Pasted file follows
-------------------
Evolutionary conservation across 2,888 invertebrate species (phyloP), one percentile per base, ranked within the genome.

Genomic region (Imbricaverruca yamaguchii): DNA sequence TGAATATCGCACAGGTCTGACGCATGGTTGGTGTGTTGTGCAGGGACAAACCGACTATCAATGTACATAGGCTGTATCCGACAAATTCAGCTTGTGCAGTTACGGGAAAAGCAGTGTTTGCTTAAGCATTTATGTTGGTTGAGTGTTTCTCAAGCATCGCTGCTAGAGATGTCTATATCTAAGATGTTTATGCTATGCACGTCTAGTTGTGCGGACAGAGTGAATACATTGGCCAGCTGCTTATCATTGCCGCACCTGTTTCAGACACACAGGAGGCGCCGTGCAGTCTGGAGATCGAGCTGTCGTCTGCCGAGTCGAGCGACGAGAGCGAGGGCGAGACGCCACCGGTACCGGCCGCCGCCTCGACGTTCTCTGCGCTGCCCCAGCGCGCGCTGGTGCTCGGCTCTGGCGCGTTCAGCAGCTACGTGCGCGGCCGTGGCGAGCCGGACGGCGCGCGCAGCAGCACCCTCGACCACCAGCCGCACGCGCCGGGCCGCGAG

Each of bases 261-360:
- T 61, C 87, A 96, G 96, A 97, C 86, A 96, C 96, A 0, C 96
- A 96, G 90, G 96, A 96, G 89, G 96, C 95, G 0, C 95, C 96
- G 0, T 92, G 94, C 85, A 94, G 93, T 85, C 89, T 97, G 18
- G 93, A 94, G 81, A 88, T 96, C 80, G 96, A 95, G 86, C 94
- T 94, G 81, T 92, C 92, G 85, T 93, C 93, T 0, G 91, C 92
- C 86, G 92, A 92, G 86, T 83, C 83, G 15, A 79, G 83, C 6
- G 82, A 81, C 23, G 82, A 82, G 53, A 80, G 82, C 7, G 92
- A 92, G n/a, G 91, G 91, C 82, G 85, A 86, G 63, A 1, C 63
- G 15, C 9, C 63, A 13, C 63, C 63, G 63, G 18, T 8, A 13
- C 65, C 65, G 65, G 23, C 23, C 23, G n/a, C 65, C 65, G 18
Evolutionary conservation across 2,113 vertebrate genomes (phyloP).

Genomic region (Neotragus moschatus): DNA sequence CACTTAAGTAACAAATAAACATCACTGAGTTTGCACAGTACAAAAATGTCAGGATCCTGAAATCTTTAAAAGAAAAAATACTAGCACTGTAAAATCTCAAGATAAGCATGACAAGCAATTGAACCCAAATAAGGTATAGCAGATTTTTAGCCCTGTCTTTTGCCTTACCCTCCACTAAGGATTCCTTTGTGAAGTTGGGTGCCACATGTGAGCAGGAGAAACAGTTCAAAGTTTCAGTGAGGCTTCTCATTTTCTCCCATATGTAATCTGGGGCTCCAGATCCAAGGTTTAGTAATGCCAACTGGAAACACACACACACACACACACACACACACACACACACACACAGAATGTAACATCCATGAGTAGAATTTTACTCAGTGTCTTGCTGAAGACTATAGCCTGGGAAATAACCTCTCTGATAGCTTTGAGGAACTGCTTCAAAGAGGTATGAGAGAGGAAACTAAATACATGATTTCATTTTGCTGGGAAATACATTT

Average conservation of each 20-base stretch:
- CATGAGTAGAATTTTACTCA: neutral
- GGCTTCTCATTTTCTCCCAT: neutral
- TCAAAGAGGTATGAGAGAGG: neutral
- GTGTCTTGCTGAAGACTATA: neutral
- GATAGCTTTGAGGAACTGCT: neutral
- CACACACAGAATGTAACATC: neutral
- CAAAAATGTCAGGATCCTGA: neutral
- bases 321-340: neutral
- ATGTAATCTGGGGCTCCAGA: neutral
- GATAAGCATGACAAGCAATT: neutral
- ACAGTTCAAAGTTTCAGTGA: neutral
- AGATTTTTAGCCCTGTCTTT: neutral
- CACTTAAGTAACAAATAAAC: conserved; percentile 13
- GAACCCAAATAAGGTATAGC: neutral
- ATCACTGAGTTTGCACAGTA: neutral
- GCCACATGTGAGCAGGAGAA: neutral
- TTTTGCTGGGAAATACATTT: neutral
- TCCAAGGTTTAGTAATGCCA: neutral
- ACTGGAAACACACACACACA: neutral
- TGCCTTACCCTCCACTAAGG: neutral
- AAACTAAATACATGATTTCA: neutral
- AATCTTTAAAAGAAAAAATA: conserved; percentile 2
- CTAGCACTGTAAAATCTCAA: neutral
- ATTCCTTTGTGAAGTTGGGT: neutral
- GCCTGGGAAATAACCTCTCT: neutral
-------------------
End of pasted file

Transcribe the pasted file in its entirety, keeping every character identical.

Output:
Evolutionary conservation across 2,888 invertebrate species (phyloP), one percentile per base, ranked within the genome.

Genomic region (Imbricaverruca yamaguchii): DNA sequence TGAATATCGCACAGGTCTGACGCATGGTTGGTGTGTTGTGCAGGGACAAACCGACTATCAATGTACATAGGCTGTATCCGACAAATTCAGCTTGTGCAGTTACGGGAAAAGCAGTGTTTGCTTAAGCATTTATGTTGGTTGAGTGTTTCTCAAGCATCGCTGCTAGAGATGTCTATATCTAAGATGTTTATGCTATGCACGTCTAGTTGTGCGGACAGAGTGAATACATTGGCCAGCTGCTTATCATTGCCGCACCTGTTTCAGACACACAGGAGGCGCCGTGCAGTCTGGAGATCGAGCTGTCGTCTGCCGAGTCGAGCGACGAGAGCGAGGGCGAGACGCCACCGGTACCGGCCGCCGCCTCGACGTTCTCTGCGCTGCCCCAGCGCGCGCTGGTGCTCGGCTCTGGCGCGTTCAGCAGCTACGTGCGCGGCCGTGGCGAGCCGGACGGCGCGCGCAGCAGCACCCTCGACCACCAGCCGCACGCGCCGGGCCGCGAG

Each of bases 261-360:
- T 61, C 87, A 96, G 96, A 97, C 86, A 96, C 96, A 0, C 96
- A 96, G 90, G 96, A 96, G 89, G 96, C 95, G 0, C 95, C 96
- G 0, T 92, G 94, C 85, A 94, G 93, T 85, C 89, T 97, G 18
- G 93, A 94, G 81, A 88, T 96, C 80, G 96, A 95, G 86, C 94
- T 94, G 81, T 92, C 92, G 85, T 93, C 93, T 0, G 91, C 92
- C 86, G 92, A 92, G 86, T 83, C 83, G 15, A 79, G 83, C 6
- G 82, A 81, C 23, G 82, A 82, G 53, A 80, G 82, C 7, G 92
- A 92, G n/a, G 91, G 91, C 82, G 85, A 86, G 63, A 1, C 63
- G 15, C 9, C 63, A 13, C 63, C 63, G 63, G 18, T 8, A 13
- C 65, C 65, G 65, G 23, C 23, C 23, G n/a, C 65, C 65, G 18
Evolutionary conservation across 2,113 vertebrate genomes (phyloP).

Genomic region (Neotragus moschatus): DNA sequence CACTTAAGTAACAAATAAACATCACTGAGTTTGCACAGTACAAAAATGTCAGGATCCTGAAATCTTTAAAAGAAAAAATACTAGCACTGTAAAATCTCAAGATAAGCATGACAAGCAATTGAACCCAAATAAGGTATAGCAGATTTTTAGCCCTGTCTTTTGCCTTACCCTCCACTAAGGATTCCTTTGTGAAGTTGGGTGCCACATGTGAGCAGGAGAAACAGTTCAAAGTTTCAGTGAGGCTTCTCATTTTCTCCCATATGTAATCTGGGGCTCCAGATCCAAGGTTTAGTAATGCCAACTGGAAACACACACACACACACACACACACACACACACACACACACAGAATGTAACATCCATGAGTAGAATTTTACTCAGTGTCTTGCTGAAGACTATAGCCTGGGAAATAACCTCTCTGATAGCTTTGAGGAACTGCTTCAAAGAGGTATGAGAGAGGAAACTAAATACATGATTTCATTTTGCTGGGAAATACATTT

Average conservation of each 20-base stretch:
- CATGAGTAGAATTTTACTCA: neutral
- GGCTTCTCATTTTCTCCCAT: neutral
- TCAAAGAGGTATGAGAGAGG: neutral
- GTGTCTTGCTGAAGACTATA: neutral
- GATAGCTTTGAGGAACTGCT: neutral
- CACACACAGAATGTAACATC: neutral
- CAAAAATGTCAGGATCCTGA: neutral
- bases 321-340: neutral
- ATGTAATCTGGGGCTCCAGA: neutral
- GATAAGCATGACAAGCAATT: neutral
- ACAGTTCAAAGTTTCAGTGA: neutral
- AGATTTTTAGCCCTGTCTTT: neutral
- CACTTAAGTAACAAATAAAC: conserved; percentile 13
- GAACCCAAATAAGGTATAGC: neutral
- ATCACTGAGTTTGCACAGTA: neutral
- GCCACATGTGAGCAGGAGAA: neutral
- TTTTGCTGGGAAATACATTT: neutral
- TCCAAGGTTTAGTAATGCCA: neutral
- ACTGGAAACACACACACACA: neutral
- TGCCTTACCCTCCACTAAGG: neutral
- AAACTAAATACATGATTTCA: neutral
- AATCTTTAAAAGAAAAAATA: conserved; percentile 2
- CTAGCACTGTAAAATCTCAA: neutral
- ATTCCTTTGTGAAGTTGGGT: neutral
- GCCTGGGAAATAACCTCTCT: neutral